North Texas Daily

Hallucinogenics aren’t just for hippies: new studies research the aid of ‘acid’

Hallucinogenics aren’t just for hippies: new studies research the aid of ‘acid’

Hallucinogenics aren’t just for hippies: new studies research the aid of ‘acid’
March 08
14:00 2022

In and out. In and out.

With every breath, the inflation of your lungs becomes more strained. A rush of heat floods your body. Dewdrops of sweat cover your forehead. Your only concentration is the next labored breath of air.

In and out. 

Anxiety disorders are the most common mental illness in the United States, affecting roughly 40 million adults each year. Mental illness plagues its sufferers, while debilitating symptoms often prevent them from living normal lives. 

The University of Texas at Austin’s Dell Medical School — the first of its kind in the typically red, anti-drug state of Texas — is researching a new method of treatment for anxiety, depression and post-traumatic stress disorder: psychedelic drugs.  

Lysergic acid diethylamide (LSD) was first developed by Swiss chemist Albert Hoffman in the late ’30s. By the ’50s the drug, commonly referred to as “acid,” became a hallmark of experimental psychotherapy. But eventually a governmental resistance to hippy counterculture halted the manufacture of LSD and illegalized its distribution. 

In the ’90s, academic intrigue in hallucinogenic drugs returned and patient experimentation resumed. Since then, several universities have opened programs that lead the research of what the Drug Enforcement Agency classifies as substances with “high potential of abuse,” or Schedule I drugs.

LSD, ketamine, psilocybin mushrooms, MDMA and marijuana are being distributed in controlled studies to treat the most severe cases of mental illness. The Center for Psychedelic Research and Therapy at UT Austin will focus on the uses of mushrooms, ecstasy and other herbal hallucination-inducing substances.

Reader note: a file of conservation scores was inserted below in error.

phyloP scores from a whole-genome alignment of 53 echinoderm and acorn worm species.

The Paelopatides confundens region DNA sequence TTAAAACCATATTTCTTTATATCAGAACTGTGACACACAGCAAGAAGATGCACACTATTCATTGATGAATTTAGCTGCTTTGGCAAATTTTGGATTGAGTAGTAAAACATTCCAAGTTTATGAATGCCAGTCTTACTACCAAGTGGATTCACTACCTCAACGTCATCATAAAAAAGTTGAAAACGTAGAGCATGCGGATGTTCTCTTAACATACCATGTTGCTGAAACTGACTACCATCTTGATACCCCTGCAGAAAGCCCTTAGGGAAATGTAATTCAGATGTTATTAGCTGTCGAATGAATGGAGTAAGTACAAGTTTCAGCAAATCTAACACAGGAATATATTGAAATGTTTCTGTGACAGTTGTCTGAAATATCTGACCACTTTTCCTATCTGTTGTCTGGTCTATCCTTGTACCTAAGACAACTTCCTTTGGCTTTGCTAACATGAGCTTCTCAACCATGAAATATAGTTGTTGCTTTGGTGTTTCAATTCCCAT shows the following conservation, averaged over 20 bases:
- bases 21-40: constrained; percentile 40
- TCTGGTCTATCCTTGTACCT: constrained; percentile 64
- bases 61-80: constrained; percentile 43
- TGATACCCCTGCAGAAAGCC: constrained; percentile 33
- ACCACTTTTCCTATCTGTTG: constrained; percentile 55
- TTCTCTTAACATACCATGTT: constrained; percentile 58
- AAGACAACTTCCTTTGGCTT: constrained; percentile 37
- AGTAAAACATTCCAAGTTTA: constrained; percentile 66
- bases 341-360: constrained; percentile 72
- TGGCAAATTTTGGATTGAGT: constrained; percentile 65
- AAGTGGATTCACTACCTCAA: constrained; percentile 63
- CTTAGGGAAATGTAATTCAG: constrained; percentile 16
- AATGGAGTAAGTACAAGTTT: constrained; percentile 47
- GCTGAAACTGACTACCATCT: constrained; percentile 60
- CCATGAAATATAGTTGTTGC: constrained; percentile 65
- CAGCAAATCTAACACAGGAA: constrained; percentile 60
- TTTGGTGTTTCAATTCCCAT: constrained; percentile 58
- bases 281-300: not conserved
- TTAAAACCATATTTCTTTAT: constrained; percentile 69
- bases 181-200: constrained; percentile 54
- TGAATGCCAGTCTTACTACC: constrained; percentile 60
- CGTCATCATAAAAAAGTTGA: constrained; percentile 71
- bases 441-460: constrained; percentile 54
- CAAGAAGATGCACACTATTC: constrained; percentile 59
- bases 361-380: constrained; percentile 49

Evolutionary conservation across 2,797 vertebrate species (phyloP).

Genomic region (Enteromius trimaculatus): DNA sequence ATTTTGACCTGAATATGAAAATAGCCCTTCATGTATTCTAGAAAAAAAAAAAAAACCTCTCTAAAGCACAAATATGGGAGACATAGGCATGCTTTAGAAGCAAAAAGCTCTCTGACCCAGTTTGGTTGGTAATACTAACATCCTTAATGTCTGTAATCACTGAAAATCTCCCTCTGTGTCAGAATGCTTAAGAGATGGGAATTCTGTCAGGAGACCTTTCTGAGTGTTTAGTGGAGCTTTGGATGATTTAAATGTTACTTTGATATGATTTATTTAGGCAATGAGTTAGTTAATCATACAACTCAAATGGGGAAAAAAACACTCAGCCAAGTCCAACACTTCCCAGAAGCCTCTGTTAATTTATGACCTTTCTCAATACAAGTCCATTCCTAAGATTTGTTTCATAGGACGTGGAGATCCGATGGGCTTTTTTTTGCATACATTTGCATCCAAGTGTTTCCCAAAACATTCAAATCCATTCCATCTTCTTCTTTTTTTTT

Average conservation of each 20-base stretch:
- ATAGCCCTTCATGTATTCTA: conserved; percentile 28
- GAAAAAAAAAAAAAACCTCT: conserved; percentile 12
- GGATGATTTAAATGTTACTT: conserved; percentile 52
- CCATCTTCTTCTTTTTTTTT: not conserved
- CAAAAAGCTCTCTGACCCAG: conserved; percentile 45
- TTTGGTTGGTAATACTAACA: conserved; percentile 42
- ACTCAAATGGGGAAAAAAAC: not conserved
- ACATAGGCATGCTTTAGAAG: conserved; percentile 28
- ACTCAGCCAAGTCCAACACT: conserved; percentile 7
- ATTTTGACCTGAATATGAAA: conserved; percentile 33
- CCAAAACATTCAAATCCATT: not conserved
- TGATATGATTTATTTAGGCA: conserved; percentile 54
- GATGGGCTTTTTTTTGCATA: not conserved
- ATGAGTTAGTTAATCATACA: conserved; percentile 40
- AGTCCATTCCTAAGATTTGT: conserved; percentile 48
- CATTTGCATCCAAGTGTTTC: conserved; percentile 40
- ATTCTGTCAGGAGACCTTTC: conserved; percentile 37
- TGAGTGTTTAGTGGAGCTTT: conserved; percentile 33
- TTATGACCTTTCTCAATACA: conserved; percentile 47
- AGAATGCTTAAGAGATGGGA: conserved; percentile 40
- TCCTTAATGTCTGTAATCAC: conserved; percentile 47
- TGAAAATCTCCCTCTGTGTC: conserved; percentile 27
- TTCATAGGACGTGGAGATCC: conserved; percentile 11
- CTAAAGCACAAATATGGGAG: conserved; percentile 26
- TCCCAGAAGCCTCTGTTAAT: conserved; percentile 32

A common misconception of these research programs is the way they are run. There are no prescriptions, no daily dose, no morning tabs. Instead, the patients are given small doses two or three times a week for several weeks and lead through therapeutic techniques by a licensed physician. 

One of the most notable effects of hallucinogens is the out-of-body experiences described by the users. A new level of consciousness and a developed sense of self-awareness are the greatest attractions of these substances. Researchers believe they can use these heightened senses to unveil the reasonings behind each patient’s mental illness and elevate the sufferer to a deeper understanding, hopefully to a point of recovery

Universities across the nation are studying other impacts of the drugs, assessing how they can be used to treat other conditions, such as substance abuse. Findings in the initial studies of the ’60s suggested that nicotine addictions could be reversed with LSD. Johns Hopkins University, the United States’ premier research facility, is using psilocybin to treat alcoholism, anorexia, and even Alzheimer’s. 

The University of North Texas is one of 146 research universities in the United States. There are currently seven different labs in the university’s psychology department. Several of those studies focus on anxiety, depression, PTSD, and substance abuse. The DEAR Lab, a study at UNT directed by Dr. Casey Guillot, lists its research focus as, “disposition, emotion and addiction research, with a current focus on anxiety and smoking.”

While the university does not have an active study that includes the research of hallucinogenic drugs, several of them could potentially benefit and contribute to the research that is rewriting what it means to “trip.” Hallucinogenic research would be just another way UNT proves it deserves to be regarded as an esteemed university. 

The powers of hallucinogenic drugs as medical treatment are undetermined, but are academically and invariably agreed to be unlimited. One day, with the use of a drug the government feared, sufferers of anxiety will find it just a bit easier to breathe.

Featured Illustration by Miranda Thomas

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Alyssa Fields

Alyssa Fields

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